Figure 4 with 2 supplements
Neural activity appears correct through the internal model, regardless of how the actual cursor moved.

(A) Typical trial in which the cursor followed a direct path (black) to the target. Internal model predictions (red whiskers) also point straight to the target. (B) Trial with a circuitous cursor trajectory. Internal model predictions point straight to the target throughout the trial, regardless of the cursor movement direction (same color conventions as in panel A). (C) Timestep-by-timestep distribution of BMI cursor and internal model errors. Neural activity at most timesteps produced near-zero error through the internal model, despite having a range of errors through the BMI mapping. (D) Hypothetical internal model (red) and BMI mapping (black) relating 2D neural activity to a 1D velocity output. This is a simplified visualization of Equations 1 and 2, involving only the B and B~ parameters, respectively. Each contour represents activity patterns producing the same velocity through the internal model (v~, red) or BMI mapping (v, black). Because of internal model mismatch, many patterns result in different outputs through the internal model and the BMI. However, some patterns result in the same output through both the internal model and the BMI (gray line). Here we illustrate using a 2D neural space and 1D velocity space. In experiments with q-dimensional neural activity and 2D velocity, activity patterns producing identical velocities through both the internal model and the cursor span a (q-4)-dimensional space.

Figure 4—figure supplement 1
IME whiskers consistently point to the target regardless of cursor movement direction.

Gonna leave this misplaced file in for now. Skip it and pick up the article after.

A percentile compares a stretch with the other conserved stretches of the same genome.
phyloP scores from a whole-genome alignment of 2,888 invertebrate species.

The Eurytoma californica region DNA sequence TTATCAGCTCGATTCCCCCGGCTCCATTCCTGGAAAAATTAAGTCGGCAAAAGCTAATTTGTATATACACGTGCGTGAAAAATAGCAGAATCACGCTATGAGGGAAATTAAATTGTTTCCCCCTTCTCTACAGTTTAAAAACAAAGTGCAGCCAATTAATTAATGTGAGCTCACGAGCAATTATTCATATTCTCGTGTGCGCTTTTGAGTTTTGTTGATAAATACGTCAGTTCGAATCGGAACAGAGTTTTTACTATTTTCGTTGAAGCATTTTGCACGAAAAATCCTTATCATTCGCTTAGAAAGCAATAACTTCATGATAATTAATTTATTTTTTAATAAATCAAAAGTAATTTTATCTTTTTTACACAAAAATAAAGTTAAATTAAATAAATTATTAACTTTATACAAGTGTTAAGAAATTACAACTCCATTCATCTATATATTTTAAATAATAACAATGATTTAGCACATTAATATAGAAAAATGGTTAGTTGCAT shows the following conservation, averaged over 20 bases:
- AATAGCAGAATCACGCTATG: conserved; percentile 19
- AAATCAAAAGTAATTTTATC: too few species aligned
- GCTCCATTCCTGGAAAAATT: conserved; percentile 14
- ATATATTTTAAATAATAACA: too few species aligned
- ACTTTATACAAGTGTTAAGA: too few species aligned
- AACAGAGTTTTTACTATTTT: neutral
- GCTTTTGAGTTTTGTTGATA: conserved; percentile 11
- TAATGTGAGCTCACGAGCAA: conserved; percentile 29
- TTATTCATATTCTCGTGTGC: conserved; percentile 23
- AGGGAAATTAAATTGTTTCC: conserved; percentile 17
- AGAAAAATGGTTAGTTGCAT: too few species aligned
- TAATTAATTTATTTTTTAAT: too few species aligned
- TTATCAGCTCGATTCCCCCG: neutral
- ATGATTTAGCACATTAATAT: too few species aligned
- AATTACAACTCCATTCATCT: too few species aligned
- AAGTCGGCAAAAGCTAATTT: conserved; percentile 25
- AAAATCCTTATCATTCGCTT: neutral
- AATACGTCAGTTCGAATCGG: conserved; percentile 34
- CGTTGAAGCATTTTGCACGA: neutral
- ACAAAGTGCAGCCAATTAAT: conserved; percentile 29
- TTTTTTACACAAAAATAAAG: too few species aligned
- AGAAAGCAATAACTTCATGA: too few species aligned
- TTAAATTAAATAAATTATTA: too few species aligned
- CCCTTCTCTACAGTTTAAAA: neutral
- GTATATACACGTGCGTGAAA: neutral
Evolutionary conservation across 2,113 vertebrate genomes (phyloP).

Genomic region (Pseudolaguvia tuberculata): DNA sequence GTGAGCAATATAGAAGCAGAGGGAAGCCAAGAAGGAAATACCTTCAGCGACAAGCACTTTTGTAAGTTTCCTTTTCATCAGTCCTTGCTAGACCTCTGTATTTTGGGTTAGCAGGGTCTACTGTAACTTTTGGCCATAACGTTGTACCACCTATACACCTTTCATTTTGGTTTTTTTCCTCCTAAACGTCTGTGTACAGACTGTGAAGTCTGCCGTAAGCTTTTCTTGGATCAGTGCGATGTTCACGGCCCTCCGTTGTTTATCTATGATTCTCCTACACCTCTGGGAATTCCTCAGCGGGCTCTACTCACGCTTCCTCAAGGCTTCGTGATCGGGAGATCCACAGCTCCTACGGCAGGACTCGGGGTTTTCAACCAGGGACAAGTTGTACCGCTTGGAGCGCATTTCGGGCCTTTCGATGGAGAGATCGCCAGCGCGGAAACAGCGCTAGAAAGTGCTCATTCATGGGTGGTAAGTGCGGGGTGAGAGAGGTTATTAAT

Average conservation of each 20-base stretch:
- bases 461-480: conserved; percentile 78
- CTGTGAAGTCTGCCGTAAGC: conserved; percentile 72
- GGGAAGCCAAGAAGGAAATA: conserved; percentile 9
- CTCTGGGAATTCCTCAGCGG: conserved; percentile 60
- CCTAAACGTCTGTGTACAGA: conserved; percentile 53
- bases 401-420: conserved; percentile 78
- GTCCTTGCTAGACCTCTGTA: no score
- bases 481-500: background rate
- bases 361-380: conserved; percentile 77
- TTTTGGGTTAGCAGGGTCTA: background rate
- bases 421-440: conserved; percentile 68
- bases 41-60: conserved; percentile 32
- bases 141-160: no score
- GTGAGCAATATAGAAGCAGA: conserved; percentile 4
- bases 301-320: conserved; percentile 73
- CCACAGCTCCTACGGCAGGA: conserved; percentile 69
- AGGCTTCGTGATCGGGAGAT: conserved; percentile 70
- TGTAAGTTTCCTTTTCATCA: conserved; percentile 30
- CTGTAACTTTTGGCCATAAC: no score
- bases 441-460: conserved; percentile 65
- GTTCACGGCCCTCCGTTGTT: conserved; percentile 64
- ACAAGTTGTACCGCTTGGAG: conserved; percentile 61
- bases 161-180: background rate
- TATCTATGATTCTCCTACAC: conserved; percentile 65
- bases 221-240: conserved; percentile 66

Additional example cursor trajectories (black) are overlaid with cross-validated predictions from extracted internal models (red whiskers), as in Figure 4A,B. Each trial was held-out when fitting the internal model used to generate its whiskers. Each whisker shows the subject’s internal belief of how the cursor trajectory evolved, beginning from the most recently available visual feedback of cursor position (black dots) to the subject’s up-to-date prediction of the current cursor position (red dots). The final whisker segments (red line beyond each red dot) represent the subject’s intended velocity command. Trials were selected to highlight differences between extracted internal models and the BMI mappings. In these trials, black cursor trajectories at times appear irrational with respect to targets, yet internal models reveal whiskers that consistently point toward the targets. Averaged cursor and internal model errors within each of these trials are shown in Figure 4—figure supplement 2.

Figure 4—figure supplement 2
Errors from trials in Figure 4—figure supplement 1 highlighted on the distribution of errors across trials. 

Letters correspond to trials from Figure 4—figure supplement 1. Format is similar to that of Figure 4C, but there histograms were constructed from single-timestep errors. Here, errors were averaged across all timesteps within each trial, allowing for direct correspondence to the trials shown in Figure 4—figure supplement 1. Data are from monkey A only. Monkey C data are qualitatively similar (data not shown).

Figure 5 with 1 supplement
Internal model mismatch limits the dynamic range of BMI cursor speeds.